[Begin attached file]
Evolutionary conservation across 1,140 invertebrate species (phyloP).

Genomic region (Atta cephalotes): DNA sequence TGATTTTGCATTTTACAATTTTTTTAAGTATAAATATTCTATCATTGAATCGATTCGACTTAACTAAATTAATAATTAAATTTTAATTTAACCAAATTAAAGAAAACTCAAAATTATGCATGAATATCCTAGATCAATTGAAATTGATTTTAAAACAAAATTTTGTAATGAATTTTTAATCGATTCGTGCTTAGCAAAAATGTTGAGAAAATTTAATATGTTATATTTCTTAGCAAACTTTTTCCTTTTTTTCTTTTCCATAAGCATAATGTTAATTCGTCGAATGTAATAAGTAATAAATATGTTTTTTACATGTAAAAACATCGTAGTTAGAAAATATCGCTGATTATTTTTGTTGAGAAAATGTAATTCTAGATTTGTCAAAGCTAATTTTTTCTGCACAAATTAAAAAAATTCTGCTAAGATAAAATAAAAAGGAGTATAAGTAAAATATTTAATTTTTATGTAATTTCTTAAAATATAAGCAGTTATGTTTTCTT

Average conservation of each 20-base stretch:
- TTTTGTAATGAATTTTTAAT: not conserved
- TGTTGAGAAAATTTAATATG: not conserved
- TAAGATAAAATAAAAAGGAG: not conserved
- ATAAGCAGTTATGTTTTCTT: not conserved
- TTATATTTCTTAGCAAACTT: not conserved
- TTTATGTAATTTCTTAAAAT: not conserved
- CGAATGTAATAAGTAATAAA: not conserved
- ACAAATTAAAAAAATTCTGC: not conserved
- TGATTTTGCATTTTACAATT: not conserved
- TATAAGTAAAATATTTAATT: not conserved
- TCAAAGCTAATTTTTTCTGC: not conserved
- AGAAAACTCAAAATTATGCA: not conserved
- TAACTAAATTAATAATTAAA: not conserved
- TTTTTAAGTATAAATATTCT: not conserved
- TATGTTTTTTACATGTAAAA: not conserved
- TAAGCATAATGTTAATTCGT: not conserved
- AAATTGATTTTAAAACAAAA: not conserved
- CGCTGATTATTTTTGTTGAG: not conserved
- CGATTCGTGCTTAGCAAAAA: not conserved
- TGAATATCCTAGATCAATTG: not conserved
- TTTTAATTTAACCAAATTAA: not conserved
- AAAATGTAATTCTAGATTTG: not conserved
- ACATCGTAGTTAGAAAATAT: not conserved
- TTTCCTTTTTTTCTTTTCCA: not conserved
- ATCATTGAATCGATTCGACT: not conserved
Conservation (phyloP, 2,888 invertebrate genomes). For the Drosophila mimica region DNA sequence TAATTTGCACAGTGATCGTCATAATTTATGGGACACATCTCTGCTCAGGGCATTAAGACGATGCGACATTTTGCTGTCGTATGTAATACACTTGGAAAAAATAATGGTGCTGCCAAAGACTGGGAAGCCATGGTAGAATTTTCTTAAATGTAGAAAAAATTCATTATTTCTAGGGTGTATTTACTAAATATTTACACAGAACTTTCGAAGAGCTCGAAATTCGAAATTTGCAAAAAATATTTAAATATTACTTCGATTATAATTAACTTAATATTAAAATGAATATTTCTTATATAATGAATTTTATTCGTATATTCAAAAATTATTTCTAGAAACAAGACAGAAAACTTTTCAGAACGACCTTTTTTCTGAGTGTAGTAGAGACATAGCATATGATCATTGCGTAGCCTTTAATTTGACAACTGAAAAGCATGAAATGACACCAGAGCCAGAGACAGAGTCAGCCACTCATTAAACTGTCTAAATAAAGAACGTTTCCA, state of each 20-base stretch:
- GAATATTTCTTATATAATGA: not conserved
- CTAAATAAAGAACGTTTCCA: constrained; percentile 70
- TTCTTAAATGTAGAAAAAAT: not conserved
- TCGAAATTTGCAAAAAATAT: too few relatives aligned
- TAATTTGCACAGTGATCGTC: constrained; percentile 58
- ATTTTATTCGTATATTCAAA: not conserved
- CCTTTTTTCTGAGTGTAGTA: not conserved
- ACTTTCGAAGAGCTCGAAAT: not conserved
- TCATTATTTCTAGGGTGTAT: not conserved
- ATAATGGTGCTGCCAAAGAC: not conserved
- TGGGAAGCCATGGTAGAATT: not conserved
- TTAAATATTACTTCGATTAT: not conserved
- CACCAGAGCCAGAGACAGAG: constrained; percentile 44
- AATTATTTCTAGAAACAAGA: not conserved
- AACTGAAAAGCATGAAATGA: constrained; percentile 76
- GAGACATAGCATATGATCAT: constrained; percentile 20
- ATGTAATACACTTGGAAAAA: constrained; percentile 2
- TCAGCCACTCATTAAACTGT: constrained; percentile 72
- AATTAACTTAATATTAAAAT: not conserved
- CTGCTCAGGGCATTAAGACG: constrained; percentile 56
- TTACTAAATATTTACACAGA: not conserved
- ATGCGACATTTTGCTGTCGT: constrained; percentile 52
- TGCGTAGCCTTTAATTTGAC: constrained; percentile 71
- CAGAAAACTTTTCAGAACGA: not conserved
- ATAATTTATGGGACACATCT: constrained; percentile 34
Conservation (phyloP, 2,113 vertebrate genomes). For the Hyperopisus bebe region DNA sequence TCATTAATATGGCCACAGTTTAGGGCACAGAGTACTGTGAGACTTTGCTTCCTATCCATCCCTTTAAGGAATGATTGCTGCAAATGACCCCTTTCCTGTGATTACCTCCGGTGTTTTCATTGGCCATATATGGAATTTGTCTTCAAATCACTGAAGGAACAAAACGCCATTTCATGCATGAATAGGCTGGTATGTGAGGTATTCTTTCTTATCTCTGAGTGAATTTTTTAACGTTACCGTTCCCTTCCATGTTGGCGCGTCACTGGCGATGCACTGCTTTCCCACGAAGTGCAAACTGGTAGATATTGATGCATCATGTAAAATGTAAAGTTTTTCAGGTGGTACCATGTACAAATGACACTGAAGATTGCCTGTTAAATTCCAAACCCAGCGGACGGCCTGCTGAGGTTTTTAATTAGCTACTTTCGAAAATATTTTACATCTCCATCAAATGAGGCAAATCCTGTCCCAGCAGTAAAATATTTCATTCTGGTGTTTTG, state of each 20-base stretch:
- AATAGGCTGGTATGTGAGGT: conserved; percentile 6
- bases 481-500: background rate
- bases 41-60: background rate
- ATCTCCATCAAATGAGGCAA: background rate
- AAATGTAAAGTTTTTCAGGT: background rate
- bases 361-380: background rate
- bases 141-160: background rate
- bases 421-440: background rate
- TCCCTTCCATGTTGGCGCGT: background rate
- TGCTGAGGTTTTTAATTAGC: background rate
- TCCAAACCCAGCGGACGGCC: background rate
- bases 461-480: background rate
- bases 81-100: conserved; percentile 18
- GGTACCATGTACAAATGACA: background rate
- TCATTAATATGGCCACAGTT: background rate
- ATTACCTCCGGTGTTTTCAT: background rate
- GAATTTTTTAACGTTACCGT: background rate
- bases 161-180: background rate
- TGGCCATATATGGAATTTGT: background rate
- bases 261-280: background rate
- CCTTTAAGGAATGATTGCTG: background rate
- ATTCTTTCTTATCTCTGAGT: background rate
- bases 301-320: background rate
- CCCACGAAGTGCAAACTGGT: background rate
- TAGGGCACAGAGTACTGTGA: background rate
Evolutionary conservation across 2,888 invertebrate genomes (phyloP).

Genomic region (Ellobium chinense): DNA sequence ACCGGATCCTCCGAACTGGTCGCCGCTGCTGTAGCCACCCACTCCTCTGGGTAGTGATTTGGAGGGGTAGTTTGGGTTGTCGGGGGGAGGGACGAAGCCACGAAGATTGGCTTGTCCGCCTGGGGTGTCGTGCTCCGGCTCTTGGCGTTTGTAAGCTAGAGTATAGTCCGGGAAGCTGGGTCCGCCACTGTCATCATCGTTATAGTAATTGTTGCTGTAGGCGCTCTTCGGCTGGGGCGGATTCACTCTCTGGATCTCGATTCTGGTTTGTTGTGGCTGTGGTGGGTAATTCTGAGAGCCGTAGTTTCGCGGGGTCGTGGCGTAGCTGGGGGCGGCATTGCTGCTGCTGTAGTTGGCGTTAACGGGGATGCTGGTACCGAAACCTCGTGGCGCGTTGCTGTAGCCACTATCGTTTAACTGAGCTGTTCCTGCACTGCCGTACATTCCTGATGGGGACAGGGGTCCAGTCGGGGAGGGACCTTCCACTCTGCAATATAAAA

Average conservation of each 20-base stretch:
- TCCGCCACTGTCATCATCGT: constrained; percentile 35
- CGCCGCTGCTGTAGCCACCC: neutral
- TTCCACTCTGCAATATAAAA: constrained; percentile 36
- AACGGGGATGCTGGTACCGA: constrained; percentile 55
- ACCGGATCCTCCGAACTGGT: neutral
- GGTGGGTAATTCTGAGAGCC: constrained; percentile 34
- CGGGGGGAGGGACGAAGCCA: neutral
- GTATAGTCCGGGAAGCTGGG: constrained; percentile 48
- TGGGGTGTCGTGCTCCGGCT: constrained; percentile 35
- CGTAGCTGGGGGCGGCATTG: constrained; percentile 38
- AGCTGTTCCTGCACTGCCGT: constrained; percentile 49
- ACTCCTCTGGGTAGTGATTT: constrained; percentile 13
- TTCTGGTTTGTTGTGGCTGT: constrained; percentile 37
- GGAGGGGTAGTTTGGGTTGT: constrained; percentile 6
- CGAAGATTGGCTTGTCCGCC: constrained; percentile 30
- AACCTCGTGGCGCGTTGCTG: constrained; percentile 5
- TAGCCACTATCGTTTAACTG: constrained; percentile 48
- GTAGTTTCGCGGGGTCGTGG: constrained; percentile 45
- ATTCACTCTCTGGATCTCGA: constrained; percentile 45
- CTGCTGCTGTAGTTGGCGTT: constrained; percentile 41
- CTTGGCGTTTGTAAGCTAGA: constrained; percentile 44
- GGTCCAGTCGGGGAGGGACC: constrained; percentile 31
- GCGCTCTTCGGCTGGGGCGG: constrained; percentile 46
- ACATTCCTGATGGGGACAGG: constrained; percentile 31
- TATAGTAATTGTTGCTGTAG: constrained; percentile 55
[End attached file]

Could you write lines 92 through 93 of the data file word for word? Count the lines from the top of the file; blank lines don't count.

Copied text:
- TGGGGTGTCGTGCTCCGGCT: constrained; percentile 35
- CGTAGCTGGGGGCGGCATTG: constrained; percentile 38